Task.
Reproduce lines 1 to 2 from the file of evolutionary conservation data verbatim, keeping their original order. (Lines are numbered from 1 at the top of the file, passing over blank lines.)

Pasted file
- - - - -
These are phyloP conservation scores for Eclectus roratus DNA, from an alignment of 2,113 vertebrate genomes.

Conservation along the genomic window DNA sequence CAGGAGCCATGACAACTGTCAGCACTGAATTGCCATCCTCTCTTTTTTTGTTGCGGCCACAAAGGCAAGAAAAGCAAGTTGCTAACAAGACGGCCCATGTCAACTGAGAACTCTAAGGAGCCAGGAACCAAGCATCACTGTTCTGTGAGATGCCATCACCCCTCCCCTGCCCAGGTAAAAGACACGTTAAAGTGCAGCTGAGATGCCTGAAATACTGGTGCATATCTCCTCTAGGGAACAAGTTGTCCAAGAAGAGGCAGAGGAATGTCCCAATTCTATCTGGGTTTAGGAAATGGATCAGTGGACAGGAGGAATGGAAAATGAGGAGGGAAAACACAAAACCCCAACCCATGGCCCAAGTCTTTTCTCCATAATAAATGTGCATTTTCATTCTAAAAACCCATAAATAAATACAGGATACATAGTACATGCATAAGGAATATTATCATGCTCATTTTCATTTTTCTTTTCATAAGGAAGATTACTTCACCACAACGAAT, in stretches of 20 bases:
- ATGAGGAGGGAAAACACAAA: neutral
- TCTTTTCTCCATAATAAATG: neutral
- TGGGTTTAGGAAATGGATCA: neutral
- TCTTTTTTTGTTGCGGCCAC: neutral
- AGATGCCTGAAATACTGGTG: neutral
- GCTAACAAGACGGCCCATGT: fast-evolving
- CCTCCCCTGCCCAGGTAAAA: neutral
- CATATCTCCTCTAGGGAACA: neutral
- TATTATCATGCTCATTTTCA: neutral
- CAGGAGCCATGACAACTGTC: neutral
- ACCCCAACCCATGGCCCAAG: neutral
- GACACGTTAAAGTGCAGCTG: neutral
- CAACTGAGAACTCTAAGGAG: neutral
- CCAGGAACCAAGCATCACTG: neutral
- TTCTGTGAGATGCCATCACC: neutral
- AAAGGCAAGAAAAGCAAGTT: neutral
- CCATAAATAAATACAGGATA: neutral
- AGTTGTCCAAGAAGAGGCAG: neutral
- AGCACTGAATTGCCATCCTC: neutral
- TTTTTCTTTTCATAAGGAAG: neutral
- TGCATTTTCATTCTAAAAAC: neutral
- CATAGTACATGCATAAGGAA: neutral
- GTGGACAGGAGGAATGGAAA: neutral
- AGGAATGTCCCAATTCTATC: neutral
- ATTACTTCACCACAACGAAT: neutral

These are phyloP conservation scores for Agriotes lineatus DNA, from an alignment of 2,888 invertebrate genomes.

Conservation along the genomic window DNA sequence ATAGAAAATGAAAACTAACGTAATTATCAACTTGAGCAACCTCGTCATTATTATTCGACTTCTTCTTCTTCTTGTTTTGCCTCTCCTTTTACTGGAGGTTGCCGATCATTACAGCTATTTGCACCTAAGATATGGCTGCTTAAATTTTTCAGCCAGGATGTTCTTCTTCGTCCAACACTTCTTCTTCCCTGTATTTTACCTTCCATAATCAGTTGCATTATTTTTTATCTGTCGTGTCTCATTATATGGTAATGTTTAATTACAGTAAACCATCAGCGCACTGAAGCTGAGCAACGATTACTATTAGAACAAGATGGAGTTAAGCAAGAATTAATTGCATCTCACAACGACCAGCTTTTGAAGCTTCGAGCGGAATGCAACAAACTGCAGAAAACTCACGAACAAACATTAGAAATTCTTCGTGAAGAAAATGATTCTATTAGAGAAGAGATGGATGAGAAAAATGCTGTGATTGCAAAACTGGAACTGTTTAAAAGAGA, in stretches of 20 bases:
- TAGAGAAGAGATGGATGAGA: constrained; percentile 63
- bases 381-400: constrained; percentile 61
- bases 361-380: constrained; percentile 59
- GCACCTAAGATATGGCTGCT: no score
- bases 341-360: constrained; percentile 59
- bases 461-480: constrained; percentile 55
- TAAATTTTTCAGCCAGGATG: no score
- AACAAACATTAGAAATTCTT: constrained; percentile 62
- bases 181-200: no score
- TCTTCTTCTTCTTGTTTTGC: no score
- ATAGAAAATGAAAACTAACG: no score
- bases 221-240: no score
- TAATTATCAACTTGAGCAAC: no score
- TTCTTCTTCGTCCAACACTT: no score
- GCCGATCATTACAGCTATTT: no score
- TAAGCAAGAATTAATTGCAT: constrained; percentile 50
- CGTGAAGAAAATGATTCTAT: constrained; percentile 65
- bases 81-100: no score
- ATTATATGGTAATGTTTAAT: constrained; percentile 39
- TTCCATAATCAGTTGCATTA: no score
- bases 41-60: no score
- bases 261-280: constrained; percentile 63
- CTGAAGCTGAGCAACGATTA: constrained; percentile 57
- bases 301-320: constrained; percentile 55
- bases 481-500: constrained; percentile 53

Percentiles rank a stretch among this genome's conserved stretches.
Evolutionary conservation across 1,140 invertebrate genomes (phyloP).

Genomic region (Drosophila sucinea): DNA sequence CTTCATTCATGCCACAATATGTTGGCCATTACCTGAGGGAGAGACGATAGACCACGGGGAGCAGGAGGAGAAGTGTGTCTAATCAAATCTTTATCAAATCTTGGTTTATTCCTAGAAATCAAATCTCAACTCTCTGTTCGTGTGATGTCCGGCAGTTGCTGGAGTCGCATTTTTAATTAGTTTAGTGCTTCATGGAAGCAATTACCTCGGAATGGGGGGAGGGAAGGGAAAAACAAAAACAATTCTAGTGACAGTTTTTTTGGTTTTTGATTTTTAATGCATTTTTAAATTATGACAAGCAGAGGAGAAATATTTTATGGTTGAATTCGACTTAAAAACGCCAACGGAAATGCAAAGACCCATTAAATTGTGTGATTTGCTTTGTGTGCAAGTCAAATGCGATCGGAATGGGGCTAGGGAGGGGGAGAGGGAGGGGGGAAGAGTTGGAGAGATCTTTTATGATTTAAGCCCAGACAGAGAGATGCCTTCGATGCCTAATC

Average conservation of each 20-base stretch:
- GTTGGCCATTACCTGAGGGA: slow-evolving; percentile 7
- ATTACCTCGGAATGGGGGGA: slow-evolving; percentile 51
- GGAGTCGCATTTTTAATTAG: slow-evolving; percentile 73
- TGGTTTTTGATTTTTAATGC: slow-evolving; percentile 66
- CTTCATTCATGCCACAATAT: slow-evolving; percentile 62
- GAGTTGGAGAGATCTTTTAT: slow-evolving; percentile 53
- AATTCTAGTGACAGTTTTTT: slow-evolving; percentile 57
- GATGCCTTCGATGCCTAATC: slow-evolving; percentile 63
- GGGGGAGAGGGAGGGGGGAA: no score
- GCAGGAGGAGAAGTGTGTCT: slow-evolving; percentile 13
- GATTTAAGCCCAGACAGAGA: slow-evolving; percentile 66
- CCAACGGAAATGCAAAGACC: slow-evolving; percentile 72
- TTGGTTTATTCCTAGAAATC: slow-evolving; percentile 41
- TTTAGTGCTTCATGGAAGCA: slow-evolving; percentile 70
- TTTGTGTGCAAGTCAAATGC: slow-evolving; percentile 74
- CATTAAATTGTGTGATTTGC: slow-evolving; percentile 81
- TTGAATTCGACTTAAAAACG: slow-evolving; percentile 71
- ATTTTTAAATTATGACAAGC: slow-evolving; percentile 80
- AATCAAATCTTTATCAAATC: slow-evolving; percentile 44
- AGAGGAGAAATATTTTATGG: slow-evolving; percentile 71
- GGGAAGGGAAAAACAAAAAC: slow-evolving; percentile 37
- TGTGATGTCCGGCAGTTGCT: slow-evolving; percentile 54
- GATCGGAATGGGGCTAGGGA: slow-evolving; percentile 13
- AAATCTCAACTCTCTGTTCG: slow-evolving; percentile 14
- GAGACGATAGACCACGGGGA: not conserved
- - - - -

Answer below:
These are phyloP conservation scores for Eclectus roratus DNA, from an alignment of 2,113 vertebrate genomes.

Conservation along the genomic window DNA sequence CAGGAGCCATGACAACTGTCAGCACTGAATTGCCATCCTCTCTTTTTTTGTTGCGGCCACAAAGGCAAGAAAAGCAAGTTGCTAACAAGACGGCCCATGTCAACTGAGAACTCTAAGGAGCCAGGAACCAAGCATCACTGTTCTGTGAGATGCCATCACCCCTCCCCTGCCCAGGTAAAAGACACGTTAAAGTGCAGCTGAGATGCCTGAAATACTGGTGCATATCTCCTCTAGGGAACAAGTTGTCCAAGAAGAGGCAGAGGAATGTCCCAATTCTATCTGGGTTTAGGAAATGGATCAGTGGACAGGAGGAATGGAAAATGAGGAGGGAAAACACAAAACCCCAACCCATGGCCCAAGTCTTTTCTCCATAATAAATGTGCATTTTCATTCTAAAAACCCATAAATAAATACAGGATACATAGTACATGCATAAGGAATATTATCATGCTCATTTTCATTTTTCTTTTCATAAGGAAGATTACTTCACCACAACGAAT, in stretches of 20 bases: